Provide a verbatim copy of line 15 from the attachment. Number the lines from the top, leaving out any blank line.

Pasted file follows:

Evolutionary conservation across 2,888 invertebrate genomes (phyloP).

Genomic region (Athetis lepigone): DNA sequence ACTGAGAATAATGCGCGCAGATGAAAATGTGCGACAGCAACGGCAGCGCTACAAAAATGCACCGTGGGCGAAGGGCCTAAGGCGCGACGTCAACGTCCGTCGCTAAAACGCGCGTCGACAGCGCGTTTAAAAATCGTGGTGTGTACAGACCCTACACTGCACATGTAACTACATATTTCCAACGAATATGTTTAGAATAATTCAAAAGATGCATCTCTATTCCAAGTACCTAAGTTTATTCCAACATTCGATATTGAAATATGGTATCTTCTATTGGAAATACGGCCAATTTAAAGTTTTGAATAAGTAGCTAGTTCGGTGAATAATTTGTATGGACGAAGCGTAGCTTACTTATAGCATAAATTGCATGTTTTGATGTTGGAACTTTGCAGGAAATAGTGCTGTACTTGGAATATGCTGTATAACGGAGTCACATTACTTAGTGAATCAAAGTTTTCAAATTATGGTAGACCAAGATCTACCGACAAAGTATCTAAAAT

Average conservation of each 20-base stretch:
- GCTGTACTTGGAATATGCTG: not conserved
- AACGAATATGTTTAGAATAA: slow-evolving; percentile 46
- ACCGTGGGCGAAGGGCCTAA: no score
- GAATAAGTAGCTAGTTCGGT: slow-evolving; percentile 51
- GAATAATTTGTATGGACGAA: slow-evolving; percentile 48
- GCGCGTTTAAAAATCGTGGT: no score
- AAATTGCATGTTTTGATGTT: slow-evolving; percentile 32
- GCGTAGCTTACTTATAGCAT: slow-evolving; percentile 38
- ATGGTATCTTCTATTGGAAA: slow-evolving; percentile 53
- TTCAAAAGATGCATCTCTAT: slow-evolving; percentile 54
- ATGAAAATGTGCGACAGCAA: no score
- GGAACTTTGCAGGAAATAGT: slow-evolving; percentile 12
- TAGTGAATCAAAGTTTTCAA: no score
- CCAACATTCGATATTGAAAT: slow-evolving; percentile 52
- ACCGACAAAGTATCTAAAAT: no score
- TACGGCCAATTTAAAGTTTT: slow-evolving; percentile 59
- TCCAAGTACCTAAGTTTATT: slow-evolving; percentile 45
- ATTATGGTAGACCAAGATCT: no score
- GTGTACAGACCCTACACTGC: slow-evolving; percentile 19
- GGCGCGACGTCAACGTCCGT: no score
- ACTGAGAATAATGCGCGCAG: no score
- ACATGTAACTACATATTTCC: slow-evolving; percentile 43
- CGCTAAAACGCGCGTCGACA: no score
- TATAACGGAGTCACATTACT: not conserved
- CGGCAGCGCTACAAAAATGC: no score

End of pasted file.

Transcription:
- GGAACTTTGCAGGAAATAGT: slow-evolving; percentile 12